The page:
USA 1936, 109 mins
Director: George Cukor

SPOILER WARNING The following notes give away some of the plot.

On Broadway, a new generation is thronging to Garbo’s Camille. The actress, for whose return one has never given up hope, is proving that a 19-year-old film has preserved her splendour undimmed – indeed, it is memory that has proved unequal to preserving her magic quality. The film is now being reissued in England, and after 15 years of retirement the Oscar, which has stopped some strange doors in its time, has been awarded to her, rectifying the persistent omission that has made its presentation a joke.

That the uncompromising artistry of this great actress should have flourished for as long as it did, is to Hollywood’s – or, more particularly, MGM’s – eternal credit. To sell her highly uncommercial quality, one of the cinema’s greatest publicity campaigns was devised, in which the normal working conditions upon which she insisted were made to seem the caprices of an outlandish goddess. The protective privacy she exacted was no extravagant demand; a stranger’s intrusive stare would instantly have shattered the defenceless creative concentration she employed – for her personality was the most economically expressive the screen has evolved, owing allegiance only to the cinema, its potency conceived entirely in the medium’s purest terms.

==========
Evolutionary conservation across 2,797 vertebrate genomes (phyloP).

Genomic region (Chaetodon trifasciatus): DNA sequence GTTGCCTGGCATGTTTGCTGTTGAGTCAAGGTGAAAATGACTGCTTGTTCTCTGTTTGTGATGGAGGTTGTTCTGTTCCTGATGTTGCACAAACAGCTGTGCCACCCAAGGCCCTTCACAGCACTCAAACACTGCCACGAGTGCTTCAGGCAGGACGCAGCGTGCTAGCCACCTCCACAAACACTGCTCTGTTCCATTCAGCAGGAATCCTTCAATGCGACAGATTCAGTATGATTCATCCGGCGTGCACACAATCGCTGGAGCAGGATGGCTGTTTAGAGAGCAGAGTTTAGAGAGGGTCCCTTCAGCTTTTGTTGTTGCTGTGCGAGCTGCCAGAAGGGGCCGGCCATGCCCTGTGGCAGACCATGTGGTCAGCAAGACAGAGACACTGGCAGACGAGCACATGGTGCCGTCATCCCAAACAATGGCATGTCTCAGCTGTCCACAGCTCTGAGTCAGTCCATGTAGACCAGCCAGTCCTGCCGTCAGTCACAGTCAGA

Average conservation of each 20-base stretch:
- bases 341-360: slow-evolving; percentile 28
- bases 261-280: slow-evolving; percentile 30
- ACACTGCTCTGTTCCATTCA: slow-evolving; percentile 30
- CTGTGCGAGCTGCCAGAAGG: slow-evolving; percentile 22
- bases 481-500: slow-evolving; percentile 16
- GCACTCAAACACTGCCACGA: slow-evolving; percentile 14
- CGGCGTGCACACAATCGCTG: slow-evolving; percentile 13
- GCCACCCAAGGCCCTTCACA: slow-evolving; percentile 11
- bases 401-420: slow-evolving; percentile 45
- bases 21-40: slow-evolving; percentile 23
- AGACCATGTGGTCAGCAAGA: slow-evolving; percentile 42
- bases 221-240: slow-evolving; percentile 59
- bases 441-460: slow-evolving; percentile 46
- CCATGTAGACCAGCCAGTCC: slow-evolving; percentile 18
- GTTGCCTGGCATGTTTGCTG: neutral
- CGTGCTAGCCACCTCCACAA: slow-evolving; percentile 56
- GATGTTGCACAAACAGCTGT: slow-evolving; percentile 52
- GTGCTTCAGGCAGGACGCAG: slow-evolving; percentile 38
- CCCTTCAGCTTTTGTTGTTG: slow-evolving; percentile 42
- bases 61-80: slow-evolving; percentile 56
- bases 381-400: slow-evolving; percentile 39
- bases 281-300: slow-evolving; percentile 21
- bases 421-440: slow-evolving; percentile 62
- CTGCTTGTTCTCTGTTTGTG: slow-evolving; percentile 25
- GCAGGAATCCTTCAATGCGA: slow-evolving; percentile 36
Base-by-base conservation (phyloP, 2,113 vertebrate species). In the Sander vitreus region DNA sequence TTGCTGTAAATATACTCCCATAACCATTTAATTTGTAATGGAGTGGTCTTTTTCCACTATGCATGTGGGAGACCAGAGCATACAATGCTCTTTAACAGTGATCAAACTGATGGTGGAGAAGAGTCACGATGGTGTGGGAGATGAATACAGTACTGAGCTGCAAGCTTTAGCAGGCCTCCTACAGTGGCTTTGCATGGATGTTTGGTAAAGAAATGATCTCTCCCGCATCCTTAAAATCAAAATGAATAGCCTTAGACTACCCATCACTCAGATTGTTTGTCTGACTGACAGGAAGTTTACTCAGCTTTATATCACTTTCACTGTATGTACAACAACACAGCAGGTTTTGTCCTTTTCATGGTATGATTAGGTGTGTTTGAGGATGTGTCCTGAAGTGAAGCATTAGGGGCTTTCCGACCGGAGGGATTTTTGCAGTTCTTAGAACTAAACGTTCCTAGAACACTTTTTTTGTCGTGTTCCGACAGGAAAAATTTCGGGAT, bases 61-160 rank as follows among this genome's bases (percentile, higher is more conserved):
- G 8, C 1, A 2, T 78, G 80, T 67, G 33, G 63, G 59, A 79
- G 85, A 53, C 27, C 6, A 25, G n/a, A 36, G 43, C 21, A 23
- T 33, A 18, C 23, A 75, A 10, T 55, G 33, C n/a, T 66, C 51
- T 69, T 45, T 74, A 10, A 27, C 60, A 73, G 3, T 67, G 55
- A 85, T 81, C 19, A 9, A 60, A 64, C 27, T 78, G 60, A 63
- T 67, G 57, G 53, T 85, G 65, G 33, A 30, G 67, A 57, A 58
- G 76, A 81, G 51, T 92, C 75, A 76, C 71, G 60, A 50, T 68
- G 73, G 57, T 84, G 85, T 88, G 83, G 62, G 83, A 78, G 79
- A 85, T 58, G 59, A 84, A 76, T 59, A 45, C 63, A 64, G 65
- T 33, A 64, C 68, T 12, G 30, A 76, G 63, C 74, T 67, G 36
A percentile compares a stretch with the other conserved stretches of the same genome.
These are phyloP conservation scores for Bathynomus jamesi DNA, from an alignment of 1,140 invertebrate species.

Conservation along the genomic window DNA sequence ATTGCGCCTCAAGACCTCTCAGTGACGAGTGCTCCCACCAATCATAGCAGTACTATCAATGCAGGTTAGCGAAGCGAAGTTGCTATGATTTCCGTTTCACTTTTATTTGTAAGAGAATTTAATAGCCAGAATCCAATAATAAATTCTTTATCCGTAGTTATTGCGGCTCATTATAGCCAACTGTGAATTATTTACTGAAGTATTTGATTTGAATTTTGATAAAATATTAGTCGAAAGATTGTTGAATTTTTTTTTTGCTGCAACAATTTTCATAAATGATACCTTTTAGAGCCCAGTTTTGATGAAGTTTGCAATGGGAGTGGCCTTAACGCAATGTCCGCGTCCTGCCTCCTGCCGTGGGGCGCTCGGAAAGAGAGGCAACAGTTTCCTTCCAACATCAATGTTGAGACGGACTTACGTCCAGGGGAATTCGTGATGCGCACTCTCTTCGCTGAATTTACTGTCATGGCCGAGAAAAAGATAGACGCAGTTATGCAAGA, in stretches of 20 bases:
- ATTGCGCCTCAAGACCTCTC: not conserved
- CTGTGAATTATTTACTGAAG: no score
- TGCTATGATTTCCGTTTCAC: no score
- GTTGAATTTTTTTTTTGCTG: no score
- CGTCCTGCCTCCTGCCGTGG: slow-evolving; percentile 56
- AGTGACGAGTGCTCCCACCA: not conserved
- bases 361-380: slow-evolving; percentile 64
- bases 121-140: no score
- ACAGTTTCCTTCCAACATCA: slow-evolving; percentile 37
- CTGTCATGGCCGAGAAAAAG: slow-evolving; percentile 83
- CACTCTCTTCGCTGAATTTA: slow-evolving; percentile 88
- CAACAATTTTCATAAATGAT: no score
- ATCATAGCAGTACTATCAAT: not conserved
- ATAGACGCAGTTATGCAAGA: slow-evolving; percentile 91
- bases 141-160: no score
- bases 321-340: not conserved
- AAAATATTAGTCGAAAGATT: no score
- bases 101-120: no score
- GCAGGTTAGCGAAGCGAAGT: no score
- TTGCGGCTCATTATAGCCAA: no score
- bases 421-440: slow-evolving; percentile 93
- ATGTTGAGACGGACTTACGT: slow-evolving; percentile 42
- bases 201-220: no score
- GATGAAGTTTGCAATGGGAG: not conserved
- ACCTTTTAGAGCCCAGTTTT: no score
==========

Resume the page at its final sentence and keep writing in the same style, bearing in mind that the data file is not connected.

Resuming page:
Dumas’ Marguerite still remains a great role for a great actress, a dated piece of romantic artifice for the less than great. In Camille, Cukor’s direction led Garbo deeper into the heart of the situations than ever before, and into the greatest triumph of her career. Deserting the Olympian private world in which she often created alone, she moves here in constant and fluent relationship with everything and everyone around her. The period costumes reveal her splendid shoulders and the liquid grace of her most typical movement – her head thrown back in abandoned laughter, or her eyes closed in an anguished ecstasy of love.